LOR when booting CURRENT (ip_divert.c, PFil hook read/write mutex) [#181]

John Baldwin jhb at freebsd.org
Tue Aug 1 15:45:44 UTC 2006

On Monday 31 July 2006 16:46, Christian S.J. Peron wrote:
> Robert Huff wrote:
> > Yar Tikhiy writes:
> >
> >   
> >>  FWIW, the LOR still is there.  I was seeing it yesterday while
> >>  fiddling with the ipfw and natd rc.d scripts.
> >>  
> >>  lock order reversal:
> >>   1st 0xc1a36090 inp (divinp) 
@ /usr/src/sys/modules/ipdivert/../../netinet/ip_divert.c:350
> >>   2nd 0xc0a51918 PFil hook read/write mutex (PFil hook read/write mutex) 
@ /usr/src/sys/net/pfil.c:73
> >>     
> >
> > 	For the record, I'm (still) getting this also.
> >
> >
> > 				Robert Huff
> > _______________________________________________
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> >
> >
> >   
> This appears to be similar to the LOR associated with IPFW and ucred 
> based rules, I think. Although this is a lock order reversal and it 
> probably isn't a false positive, it should be reasonably harmless,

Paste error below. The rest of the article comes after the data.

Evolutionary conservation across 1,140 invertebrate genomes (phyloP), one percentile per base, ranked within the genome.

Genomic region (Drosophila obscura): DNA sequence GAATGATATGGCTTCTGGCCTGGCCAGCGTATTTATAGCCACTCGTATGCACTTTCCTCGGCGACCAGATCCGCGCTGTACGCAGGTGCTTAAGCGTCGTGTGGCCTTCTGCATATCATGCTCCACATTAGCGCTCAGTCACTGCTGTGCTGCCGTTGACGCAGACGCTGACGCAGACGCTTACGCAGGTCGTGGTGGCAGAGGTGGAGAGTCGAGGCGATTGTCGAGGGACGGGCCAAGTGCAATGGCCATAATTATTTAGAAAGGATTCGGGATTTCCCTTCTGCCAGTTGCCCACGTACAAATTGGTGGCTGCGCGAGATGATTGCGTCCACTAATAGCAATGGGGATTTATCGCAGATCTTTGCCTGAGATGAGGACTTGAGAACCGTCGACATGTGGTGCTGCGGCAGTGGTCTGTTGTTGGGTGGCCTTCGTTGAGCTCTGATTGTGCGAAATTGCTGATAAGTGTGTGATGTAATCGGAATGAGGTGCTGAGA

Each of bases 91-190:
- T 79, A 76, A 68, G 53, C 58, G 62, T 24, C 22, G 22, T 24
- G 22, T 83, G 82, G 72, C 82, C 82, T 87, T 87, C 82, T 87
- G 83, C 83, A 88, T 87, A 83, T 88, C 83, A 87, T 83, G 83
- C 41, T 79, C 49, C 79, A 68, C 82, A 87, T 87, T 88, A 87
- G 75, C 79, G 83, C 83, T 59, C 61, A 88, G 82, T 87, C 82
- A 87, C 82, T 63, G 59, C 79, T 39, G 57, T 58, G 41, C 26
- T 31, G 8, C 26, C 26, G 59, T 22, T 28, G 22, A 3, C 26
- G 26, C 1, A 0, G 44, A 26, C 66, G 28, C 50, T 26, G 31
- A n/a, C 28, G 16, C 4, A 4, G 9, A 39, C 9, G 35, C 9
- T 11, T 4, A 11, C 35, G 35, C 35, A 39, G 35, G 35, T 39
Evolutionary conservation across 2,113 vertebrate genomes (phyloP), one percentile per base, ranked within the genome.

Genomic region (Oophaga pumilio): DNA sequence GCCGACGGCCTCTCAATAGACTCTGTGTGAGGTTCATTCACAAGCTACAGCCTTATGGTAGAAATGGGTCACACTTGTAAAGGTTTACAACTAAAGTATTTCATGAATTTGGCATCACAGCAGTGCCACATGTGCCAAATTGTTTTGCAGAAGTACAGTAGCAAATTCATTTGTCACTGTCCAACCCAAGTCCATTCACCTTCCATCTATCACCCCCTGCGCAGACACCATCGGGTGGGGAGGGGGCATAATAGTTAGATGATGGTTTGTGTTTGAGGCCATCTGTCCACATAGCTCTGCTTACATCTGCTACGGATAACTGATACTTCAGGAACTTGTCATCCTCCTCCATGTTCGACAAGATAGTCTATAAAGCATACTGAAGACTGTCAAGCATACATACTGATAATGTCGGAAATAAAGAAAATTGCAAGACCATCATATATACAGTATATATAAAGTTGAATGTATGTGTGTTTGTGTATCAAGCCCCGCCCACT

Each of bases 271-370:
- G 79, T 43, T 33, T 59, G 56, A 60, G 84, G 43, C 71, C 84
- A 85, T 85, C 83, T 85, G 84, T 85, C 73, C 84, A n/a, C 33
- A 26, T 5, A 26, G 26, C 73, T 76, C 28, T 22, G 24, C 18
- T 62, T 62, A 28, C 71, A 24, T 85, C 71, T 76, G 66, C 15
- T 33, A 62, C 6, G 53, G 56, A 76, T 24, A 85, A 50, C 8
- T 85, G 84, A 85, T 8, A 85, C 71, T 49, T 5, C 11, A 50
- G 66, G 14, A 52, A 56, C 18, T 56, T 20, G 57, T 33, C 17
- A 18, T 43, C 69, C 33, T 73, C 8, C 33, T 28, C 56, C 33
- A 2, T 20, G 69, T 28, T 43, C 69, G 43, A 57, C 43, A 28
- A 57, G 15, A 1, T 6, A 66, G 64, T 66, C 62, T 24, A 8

> because the pfil hook lock is a reader lock, thus different threads can 
> acquire it (at this point) con-currently, presumably preventing a dead 
> lock from actually occurring here.
> iirc witness it not aware of the reader/writer semantics, so it makes 
> sense that it will be dropping a warning here. But I can look at this in 
> further detail when I get a bit of time.

No, a LOR is a LOR.  Readers vs writers don't matter for ordering reasons.  
Talk yourself through it and you'll see.  The reason is that a writer can 
always block on a reader, and a reader will block if there's a writer already 
holding the lock.

While you can end up in some situations where a LOR might not deadlock at the 
time if both threads involved are getting read locks, at some point a thread 
will need to get a write lock (otherwise you wouldn't need a lock!) and then 
you can get a deadlock between the thread with the write lock and a thread 
acquiring the locks in reverse order even if that second thread is only 
getting a read lock.  Specifically, given mtx A, and rwlock B, while it may 
be safe for a thread to rlock B and lock A while another thread does lock A 
and rlock B w/o triggering deadlock, if a thread does lock A and then wlock 
B, then when another tried tries to rlock B and then lock A you will get 

John Baldwin

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